Full participation in the scheme requires a partnering company to give up a portion of its share equity to the Trust at a nominal value. The Trust is not an investor, and pays the minimum amount necessary for these shares to ensure that this sale is properly and fully transacted. In terms of black ownership compliance targets, 25% of a company’s shareholding, plus 1 vote, must be in the hands of black-owned entities; and if the portion of shares being transferred into the Trust is less than this amount, the business receives a proportionate number of BEE points towards black Ownership.

Those companies who feel confident in persuading black partners to put their money into the business will not be attracted to the idea of giving away a chunk of shares. However, those who are having difficulty in finding a black investor, or experiencing problems in funding a share transfer through the bank as a result of the high risk nature of the deal, will be forced to give away shares to acquire black ownership. The advantage of giving these to the Nkomazi Community Trust is that the partner retains an option to reacquire its shares sometime in the future, at a price determined by the growth in nett asset value of the business during the period it enjoyed its BEE credentials.

With its shares, the business partner will also pay dividends and profits to the Trust as and when these are distributed. There is however no guarantee that the Trust will ever benefit financially from the shares it owns, as these may never become commercially saleable, nor might dividends or profits ever be paid out. In fact few private companies list publicly or grow to a meaningful size, and most will gear the business to reduce their tax liability to the minimum.

To ensure that the beneficiaries of the Trust do receive some measure of income from this arrangement, each participating company is contractually bound to make a monthly contribution to the Trust. This contribution is governed by formulae contained in the BEE Codes, and is determined by the size of the company. However the minimum amount payable by a small company to the Trust is R3500 per month and double this amount for a medium-size company. This monthly payment is recognised as non-recoverable contributions under the “Enterprise Development� and “Residual� elements of the BEE Scorecard, and as such accumulates additional BEE points for the participating company. Those electing not give up ownership may limit their participation to this monthly contribution only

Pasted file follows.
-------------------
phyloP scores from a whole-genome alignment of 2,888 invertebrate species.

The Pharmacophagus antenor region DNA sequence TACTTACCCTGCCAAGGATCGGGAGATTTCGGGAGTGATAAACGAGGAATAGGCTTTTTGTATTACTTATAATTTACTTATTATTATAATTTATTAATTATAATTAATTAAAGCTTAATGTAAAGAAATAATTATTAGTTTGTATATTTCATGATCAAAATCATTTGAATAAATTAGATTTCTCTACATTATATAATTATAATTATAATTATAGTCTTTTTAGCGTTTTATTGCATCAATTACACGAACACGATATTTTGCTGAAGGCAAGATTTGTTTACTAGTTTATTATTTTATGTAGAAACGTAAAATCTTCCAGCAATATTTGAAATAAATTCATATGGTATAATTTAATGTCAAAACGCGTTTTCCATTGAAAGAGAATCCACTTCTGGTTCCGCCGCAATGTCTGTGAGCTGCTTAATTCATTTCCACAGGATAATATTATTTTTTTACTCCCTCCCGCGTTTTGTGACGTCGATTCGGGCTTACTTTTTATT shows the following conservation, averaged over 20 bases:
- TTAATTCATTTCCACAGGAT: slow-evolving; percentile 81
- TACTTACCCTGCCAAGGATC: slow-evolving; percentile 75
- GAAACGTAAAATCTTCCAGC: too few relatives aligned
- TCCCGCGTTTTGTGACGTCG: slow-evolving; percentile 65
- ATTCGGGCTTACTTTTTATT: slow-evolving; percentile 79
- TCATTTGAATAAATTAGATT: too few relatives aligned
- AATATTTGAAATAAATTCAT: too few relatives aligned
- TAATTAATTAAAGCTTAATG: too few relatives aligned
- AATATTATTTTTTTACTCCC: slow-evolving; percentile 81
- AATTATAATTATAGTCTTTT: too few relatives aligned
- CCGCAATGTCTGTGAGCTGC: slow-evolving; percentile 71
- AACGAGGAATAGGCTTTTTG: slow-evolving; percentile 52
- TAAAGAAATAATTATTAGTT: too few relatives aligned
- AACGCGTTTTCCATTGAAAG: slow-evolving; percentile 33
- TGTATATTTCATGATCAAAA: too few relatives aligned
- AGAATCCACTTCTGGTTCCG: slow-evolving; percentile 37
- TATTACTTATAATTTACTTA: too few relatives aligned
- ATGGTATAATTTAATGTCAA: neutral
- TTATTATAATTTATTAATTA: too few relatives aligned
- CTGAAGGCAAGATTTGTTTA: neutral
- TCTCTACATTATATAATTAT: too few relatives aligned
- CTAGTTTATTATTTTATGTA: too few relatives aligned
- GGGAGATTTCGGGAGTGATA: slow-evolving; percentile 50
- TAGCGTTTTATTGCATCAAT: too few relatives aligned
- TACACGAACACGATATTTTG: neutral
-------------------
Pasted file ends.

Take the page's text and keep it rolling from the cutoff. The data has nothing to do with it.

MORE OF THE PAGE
There is one complication at the moment – existing tax regulations deem every payment made by a private company to its shareholder as “a dividendâ€?, which attracts Special Tax on Companies (STC) of 12.5% on top of this monthly amount. This presents SARS with a bit of a moral dilemma, should they be charging tax on funds intended for orphans? It is this that SARS is currently considering, and the Trust is hopeful that the necessary changes are made in recognition of the spirit and intention of these contributions. Should this happen, not only will STC be removed from the monthly contribution, but the Trust may also be in the position to provide Section 18A tax exemption certificates for the full amount – a win-win situation for both company and beneficiaries.

The bottom line is that full participation in the Nkomazi Community Trust scheme by a qualifying small company being measured against the “QSE� Scorecard, will bring it 69 BEE points, which translates into a Level 4 BEE contribution status and 100% BEE procurement recognition level. Limited participation in the scheme will bring this company 40 BEE points, with Level 7 BEE contribution status and 50% BEE procurement recognition level.

For a medium-size company being measured against the “Generic� BEE Scorecard, full participation in the Nkomazi Community Trust scheme will bring it 45 BEE points, which translates into a Level 6 BEE contribution status and 60% BEE procurement recognition level. Limited participation in the scheme will bring this company 22 BEE points, which on their own are insufficient to register it on the BEE scorecard.

Becoming a partner in this scheme is achieved by means of a relatively simple contract between the Trust and participating company, and a copy of the shareholders agreement. However, a company that has been constituted as a Close Corporation (“CC�) will need to change its status to that of a private company, as legal complications make it difficult for the Trust to partner with anyone but registered companies. Once the deal has been struck, the partnering company will be in the position to call in a verification agency to approve its BEE status. However, in the absence of formally approved and legal accredited verification agencies, this process should be delayed until the Department of Trade & Industry has put the structure in place. Until then, a formal statement on BEE compliance from one’s auditors has as much legal status as any other document.

In conclusion, it is clear that business partners in this unique scheme enjoy the economic advantages and benefits of BEE compliance while making a genuine contribution to the transformation of a historically marginalised community. Instead of yet another BEE scheme that benefits a few individuals, this is a real empowerment initiative that will change lives and bring hope to the future of orphaned and vulnerable children in this country.


If you wish to learn more about the Nkomazi Community Trust, or would like to receive a formal presentation on how your business can benefit from this BEE initiative, please contact the Trust Administrator, John Maxwell, by emailing